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Louis Armstrong: Satch Plays Fats

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Satch Plays Fats is rightfully judged, along with Louis Armstrong Plays W.C. Handy, as of one of the two most compelling albums that the Armstrong All-Stars recorded for Columbia. This updated reissue of the 1955 album offers the edited alternate takes of “Black and Blue,” “I’m Crazy ‘Bout My Baby,” “Blue Turning Grey Over You” and “I’ve Got a Feeling I’m Falling.” For further comparison, completing the package are seven 1929 to 1932 recordings of Armstrong performing five of the tunes he reprised on Satch Plays Fats, as well as the two other Waller compositions, “Sweet Savannah Sue” and “That Rhythm Man.” Of the extra tracks, only “Squeeze Me” is duplicated on the recently reissued Complete Hot Five and Hot Seven Recordings.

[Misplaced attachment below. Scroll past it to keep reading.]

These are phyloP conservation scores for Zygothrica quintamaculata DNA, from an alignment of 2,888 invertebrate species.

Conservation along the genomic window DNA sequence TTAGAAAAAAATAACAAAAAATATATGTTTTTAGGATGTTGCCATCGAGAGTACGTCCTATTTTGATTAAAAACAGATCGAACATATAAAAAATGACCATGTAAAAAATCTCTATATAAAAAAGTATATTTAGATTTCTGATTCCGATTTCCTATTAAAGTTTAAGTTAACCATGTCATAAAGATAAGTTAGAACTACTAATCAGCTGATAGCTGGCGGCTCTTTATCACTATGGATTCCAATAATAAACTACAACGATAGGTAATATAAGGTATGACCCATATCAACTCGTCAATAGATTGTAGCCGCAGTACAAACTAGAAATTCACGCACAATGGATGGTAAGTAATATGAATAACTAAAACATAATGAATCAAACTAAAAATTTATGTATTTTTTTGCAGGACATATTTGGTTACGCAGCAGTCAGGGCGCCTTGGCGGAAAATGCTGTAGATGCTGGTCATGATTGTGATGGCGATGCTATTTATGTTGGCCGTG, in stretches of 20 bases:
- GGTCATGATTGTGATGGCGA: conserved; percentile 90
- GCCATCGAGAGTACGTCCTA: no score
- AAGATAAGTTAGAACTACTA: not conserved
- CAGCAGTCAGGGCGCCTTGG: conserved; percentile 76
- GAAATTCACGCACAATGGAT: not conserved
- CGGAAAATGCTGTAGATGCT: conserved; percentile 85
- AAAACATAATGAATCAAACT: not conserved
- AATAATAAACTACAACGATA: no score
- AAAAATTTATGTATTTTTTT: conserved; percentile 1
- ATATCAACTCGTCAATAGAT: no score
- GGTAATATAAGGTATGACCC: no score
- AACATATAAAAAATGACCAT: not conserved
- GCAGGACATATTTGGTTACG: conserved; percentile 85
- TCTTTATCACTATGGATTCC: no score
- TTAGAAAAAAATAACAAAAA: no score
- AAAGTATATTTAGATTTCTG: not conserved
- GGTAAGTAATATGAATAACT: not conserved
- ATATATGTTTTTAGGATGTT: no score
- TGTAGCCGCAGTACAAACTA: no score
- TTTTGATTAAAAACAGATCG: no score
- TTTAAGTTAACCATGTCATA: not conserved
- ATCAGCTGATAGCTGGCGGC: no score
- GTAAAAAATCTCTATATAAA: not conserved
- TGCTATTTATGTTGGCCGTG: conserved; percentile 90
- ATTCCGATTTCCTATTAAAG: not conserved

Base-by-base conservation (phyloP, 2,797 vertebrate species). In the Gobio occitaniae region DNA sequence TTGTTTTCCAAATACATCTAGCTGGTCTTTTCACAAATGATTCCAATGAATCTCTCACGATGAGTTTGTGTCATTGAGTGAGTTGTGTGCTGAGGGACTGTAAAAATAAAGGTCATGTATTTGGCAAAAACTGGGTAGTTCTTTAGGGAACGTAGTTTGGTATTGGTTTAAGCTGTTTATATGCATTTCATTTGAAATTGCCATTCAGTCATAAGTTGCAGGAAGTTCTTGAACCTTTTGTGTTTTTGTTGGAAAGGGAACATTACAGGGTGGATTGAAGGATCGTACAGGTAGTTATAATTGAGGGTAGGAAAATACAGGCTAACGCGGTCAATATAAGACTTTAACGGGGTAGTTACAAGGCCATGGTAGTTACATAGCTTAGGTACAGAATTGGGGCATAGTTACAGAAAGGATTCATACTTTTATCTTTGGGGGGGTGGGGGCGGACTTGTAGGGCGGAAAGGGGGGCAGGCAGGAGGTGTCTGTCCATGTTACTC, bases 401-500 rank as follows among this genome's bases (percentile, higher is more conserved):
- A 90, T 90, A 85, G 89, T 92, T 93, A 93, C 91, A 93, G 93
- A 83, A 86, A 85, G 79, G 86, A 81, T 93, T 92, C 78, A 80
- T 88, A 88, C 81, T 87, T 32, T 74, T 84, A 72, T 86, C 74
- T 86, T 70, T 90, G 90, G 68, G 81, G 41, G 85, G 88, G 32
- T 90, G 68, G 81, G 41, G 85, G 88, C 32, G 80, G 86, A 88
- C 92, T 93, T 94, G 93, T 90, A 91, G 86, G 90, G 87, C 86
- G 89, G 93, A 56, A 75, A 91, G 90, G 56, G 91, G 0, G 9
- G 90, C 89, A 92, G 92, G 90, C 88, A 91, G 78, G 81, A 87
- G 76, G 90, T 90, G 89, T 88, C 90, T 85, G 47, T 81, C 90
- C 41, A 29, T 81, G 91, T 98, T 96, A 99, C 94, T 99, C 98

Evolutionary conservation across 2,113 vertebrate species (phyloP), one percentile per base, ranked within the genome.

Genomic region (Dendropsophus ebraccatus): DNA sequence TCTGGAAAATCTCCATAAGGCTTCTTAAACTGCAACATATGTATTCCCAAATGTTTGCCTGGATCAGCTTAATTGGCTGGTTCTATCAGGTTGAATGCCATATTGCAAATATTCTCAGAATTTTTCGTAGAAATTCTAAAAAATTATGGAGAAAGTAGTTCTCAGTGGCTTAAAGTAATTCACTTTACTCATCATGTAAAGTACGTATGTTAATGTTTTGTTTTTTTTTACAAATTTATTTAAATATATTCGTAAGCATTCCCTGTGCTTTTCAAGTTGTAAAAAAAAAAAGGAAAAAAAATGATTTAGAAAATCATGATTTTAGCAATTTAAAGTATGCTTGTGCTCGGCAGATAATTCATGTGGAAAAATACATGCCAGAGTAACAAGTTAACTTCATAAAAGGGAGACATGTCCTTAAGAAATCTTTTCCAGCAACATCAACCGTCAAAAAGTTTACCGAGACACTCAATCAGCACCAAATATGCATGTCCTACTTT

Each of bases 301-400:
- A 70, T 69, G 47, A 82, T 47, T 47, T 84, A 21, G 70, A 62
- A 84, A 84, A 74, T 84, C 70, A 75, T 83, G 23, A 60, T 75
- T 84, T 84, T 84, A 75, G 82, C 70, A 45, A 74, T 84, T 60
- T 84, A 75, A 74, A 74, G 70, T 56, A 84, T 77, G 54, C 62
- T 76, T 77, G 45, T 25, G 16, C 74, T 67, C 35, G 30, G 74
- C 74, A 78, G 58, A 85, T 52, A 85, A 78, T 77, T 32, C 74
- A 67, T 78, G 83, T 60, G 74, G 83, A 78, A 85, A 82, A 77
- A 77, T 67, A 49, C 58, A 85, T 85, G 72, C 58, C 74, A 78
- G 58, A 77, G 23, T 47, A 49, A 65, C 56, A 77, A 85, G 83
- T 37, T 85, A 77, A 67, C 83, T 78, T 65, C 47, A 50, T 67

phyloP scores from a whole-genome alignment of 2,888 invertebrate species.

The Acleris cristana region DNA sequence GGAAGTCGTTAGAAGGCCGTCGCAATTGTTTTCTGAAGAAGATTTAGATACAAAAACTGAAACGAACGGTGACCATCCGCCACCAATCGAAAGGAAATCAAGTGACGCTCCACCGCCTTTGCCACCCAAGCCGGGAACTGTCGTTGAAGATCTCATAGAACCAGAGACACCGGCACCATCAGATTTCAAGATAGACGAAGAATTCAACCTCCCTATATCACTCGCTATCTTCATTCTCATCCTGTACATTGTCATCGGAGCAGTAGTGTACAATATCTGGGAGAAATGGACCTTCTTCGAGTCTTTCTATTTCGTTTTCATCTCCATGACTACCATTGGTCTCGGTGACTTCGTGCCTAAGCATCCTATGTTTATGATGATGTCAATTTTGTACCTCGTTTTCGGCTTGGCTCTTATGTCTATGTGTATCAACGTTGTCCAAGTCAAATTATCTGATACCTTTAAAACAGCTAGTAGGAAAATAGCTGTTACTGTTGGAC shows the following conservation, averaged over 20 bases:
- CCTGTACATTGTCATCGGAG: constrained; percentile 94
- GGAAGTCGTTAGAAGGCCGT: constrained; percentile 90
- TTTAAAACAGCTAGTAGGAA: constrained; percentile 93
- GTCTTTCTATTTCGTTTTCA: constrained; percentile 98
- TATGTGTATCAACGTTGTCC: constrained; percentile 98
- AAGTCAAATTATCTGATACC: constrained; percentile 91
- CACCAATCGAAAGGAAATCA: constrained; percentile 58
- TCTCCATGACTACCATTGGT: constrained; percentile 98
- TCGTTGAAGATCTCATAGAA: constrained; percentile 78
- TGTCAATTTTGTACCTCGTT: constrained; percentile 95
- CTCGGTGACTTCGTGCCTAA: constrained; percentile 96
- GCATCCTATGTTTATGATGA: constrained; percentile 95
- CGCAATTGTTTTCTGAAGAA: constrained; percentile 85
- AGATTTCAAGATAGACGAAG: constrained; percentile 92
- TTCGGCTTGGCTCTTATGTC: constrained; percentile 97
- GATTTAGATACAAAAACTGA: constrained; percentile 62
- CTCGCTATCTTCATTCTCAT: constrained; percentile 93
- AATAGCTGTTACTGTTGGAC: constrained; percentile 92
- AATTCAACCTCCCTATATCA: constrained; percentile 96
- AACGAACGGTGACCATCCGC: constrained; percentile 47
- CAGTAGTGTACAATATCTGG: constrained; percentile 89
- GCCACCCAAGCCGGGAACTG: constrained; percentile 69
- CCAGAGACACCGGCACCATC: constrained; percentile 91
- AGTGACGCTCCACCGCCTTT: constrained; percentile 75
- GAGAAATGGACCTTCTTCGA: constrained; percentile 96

At this time, the All-Stars included the magnificent New Orleans clarinetist Barney Bigard, swing trombonist Trummy Young and the rhythm team of pianist Billy Kyle, bassist Arvell Shaw and drummer Barrett Deems. Joining the band on “Honeysuckle Rose,” “Squeeze Me” and “All that Meat and No Potatoes” is Louis’ comedic foil, vocalist Velma Middleton, while Young, a gifted swing singer in his own right, is heard scatting fill-ins to Armstrong’s vocal on the master take of “I’ve Got a Feeling I’m Falling.”

Though criticized for his showmanship by a handful of New Orleans jazz purists, there is no denying the still vital potency of Armstrong’s trumpet playing here, however less daring it may appear in comparison with his groundbreaking work decades before. Although his singing has always been regarded as a paragon of emotive expressiveness, hearing him address this talent on such superior material as Waller’s is a special treat. In concert, Louis would customarily feature his sidemen on showcases of their own, but that is not the case here; the special nature of the album’s theme required Armstrong’s dominating presence throughout.